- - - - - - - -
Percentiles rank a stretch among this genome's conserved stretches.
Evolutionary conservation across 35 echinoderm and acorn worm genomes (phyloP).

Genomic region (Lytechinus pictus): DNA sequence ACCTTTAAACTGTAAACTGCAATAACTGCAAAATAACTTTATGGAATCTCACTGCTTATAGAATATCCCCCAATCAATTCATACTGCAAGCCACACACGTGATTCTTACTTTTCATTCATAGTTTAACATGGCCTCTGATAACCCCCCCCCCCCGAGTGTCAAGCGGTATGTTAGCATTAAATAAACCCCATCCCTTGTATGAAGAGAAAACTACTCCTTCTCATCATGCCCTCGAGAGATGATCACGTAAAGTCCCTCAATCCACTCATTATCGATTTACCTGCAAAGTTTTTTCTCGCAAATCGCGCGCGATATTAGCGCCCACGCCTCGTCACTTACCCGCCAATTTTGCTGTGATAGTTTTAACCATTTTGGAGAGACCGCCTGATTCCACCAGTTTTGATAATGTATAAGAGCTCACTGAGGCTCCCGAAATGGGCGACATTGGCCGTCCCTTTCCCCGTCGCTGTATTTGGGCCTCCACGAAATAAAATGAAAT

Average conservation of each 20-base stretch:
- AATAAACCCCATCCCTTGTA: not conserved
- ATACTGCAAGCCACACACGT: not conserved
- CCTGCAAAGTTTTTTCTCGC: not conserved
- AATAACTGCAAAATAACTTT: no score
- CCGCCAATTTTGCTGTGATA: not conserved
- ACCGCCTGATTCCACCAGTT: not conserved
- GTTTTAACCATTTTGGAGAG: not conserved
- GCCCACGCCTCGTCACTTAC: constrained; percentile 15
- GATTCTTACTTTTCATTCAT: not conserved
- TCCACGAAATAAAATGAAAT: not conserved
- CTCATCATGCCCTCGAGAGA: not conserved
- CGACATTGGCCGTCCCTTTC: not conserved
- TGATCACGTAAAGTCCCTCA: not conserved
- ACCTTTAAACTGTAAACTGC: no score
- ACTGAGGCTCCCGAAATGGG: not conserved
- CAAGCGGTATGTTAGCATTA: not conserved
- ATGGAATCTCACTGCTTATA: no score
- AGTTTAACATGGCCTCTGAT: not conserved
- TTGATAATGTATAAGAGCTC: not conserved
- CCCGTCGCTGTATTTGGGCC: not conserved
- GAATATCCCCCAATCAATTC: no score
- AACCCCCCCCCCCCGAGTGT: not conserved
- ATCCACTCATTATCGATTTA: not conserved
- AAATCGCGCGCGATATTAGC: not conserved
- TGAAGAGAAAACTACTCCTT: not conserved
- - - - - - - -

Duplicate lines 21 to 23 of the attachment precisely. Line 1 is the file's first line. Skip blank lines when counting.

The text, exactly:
- ATGGAATCTCACTGCTTATA: no score
- AGTTTAACATGGCCTCTGAT: not conserved
- TTGATAATGTATAAGAGCTC: not conserved